Gabriel DUPONT (1878-1914) La maison dans les dunes (1907-09) [44:01] Claude DEBUSSY (1862-1918) Images, Book 1 (1905) [15:50] Images, Book 2 (1907) [13:45]
Severin von Eckardstein (piano)
rec. 2017, St. John the Evangelist, Oxford, UK ARTALINNA ATL-A020 [73:50]
The pairing of Claude Debussy and Gabriel Dupont is apposite. Both composers were French, roughly contemporary, and both died prematurely. Sadly, in Dupont's case he was only thirty-six and, with only a small compositional output, he has faded from collective memory, unjustly in my view. This year we have commemorated the centenary of Debussy's death, and the resulting bountiful cache of recordings has been most welcome. I have had the pleasure of reviewing a couple. However, it is Dupont's La Maison dans les dunes which is the main focus of my interest. I have never heard it before, but this initial encounter has been a revelation. This suite of ten pieces, evoking the sea, wind and bracing outdoors, imbued with luminous hues and haunting melodies, has been a breathtaking discovery.
Dupont was born in Caen in northern France in 1878. Music must have loomed large in his early years. His father, an organist and small-time composer, gave the young Gabriel his first lessons. Eventually he was admitted to the Paris Conservatoire, where his teachers included Jules Massenet and Charles-Marie Widor. Progress was rapid. In 1901 he took second prize at the Prix de Rome behind André Caplet but ahead of Maurice Ravel. He later won first prize at the Sonzogno competition with an opera score La Cabrera. It was shortly afterwards that he was struck down by tuberculosis, a disease that would, from then on, accompany him throughout the rest of his short life. He finally succumbed in Le Vésinet on the evening of 1 August 1914, the cusp of the First World War.
La maison dans les dunes (The House on the Dunes) is one of two piano suites Dupont composed. It comes four years after the first, Les heures dolentes (The Mournful Hours), penned from his sickbed at a spa and permeated with thoughts of death. By the time the second cycle was written the composer was in better health, recuperating in a sanatorium at Cap Ferret, a small island near Arcachon. La maison dans les dunes, more optimistic in tone and demeanour, depicts the life-enhancing properties of the sun, sea and outdoor landscape. Dupont’s masterful command of colour and lush harmonic textures clearly reflects the influences of Debussy, Ravel and Fauré.
The first piece portrays the dunes on a clear morning in a constant state of flux. In Voiles sur l’eau, calm alternates with unalloyed passion in the form of swirling arpeggios. The reflective stillness of La maison du souvenir contrasts strikingly with Mon frère le Vent et ma sœur la Pluie, where the coruscating wind and sparking rain evoke a vivid terrain. I love the way Severin von Eckardstein voices the chords in Mélancolie du bonheur and brings light, transparent delicacy and rhythmical audacity to the affable Le soleil se joue dans les vagues. The next two pieces, Le soir dans les pins and Le bruissement de la mer, la nuit, have a darker and more sombre cast. The stars of No. 9 emit a radiant glow, whilst Houles ends the cycle with passion, drama and excitement; von Eckardstein throws all caution to the wind with his stunning virtuosity.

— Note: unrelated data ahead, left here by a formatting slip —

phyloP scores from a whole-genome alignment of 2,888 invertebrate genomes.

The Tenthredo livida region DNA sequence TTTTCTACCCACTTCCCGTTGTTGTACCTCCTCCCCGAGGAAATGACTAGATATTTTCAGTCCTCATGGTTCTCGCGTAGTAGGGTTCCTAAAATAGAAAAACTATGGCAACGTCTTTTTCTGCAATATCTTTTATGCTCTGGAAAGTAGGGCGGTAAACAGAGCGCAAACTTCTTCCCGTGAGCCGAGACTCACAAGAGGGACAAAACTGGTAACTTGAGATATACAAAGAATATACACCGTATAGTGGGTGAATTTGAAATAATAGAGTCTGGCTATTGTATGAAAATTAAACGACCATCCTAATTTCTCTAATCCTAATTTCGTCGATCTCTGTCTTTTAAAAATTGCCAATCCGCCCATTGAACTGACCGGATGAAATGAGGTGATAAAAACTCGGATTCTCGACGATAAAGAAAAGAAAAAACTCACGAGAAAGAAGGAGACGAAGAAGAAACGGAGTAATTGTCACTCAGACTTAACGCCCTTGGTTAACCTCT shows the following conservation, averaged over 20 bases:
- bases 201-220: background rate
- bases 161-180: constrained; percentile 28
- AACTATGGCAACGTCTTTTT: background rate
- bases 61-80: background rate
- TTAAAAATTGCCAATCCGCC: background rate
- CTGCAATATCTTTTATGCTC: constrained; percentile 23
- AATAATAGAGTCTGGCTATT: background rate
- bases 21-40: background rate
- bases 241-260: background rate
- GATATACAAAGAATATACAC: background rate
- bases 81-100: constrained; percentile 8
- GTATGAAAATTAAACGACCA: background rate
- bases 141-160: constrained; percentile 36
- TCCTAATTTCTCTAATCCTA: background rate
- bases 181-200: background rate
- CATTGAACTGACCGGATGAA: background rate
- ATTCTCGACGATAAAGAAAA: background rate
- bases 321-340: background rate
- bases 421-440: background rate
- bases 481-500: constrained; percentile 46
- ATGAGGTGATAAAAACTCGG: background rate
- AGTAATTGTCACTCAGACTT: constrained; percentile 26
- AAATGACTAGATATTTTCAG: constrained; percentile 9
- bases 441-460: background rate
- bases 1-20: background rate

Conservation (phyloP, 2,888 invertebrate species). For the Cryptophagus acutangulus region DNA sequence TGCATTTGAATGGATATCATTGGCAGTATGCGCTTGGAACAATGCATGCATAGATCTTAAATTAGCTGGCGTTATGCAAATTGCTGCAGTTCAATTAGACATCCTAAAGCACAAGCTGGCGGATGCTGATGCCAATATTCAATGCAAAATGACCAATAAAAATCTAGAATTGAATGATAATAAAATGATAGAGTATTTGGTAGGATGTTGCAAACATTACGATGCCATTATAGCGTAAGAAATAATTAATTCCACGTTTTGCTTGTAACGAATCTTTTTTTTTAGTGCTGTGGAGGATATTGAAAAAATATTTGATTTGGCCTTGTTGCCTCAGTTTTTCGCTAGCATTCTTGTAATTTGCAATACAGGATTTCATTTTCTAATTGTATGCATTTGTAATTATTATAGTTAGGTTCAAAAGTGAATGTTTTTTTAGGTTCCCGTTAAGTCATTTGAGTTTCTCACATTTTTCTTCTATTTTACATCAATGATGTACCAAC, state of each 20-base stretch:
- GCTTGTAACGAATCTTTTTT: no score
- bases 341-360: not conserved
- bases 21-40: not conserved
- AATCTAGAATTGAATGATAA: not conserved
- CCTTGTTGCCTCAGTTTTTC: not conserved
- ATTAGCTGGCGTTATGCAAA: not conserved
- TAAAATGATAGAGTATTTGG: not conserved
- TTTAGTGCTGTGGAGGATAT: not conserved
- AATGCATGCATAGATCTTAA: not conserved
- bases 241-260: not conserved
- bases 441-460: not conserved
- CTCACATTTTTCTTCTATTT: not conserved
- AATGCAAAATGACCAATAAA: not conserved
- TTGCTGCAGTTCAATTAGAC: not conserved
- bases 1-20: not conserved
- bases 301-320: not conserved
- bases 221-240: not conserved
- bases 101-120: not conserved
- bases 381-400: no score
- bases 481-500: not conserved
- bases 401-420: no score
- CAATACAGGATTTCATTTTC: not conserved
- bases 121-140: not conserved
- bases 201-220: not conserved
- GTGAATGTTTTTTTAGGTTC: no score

Debussy needs no such introduction. Safe to say that the two books of Images have an enduring and indispensable place in the piano repertoire. They were composed between 1905 and 1907, are strongly impressionistic and take their inspiration from visual images. Like the Dupont cycle, the six pieces are the perfect vehicle to showcase von Eckardstein’s wonderful mastery of colour and sonority, as well as subtle dynamic control. In Reflets dans l’eau the rippling water is captured to perfection. Hommage à Rameau, which harks back to Jean-Claude Rameau’s 1737 Castor and Pollux, has poise and refinement. The swirling figures of Mouvement are articulated with rhythmic precision. The pianist achieves some pellucid bell-like sonorities in Cloches a travers les feuilles, and Et la lune descend sur le temple qui fut is both poetic and timeless. A shimmering Poissons d’or emits a dazzling glow.
Eckardstein is a remarkable pianist. I first encountered his playing only recently in a recording on the MDG label of music by Messiaen, Janáček and Prokofiev. He shuns all forms of ostentation. Instead, he focusses his immense talents on deeply probing interpretations and achieving his vision of the work he is performing. His palette of colour can only be admired, as can his formidable technical prowess.
The icing on the cake is a superbly voiced Steinway, set in the warm and sympathetic acoustic of St. John the Evangelist, Oxford. It is one of those venues which confer both ideal space around the sound and just the right amount of resonance, allowing the rich colourful textures and sonorities to wash over you. This has been one of the most satisfying piano recordings I have heard this year, and it gets my enthusiastic recommendation.
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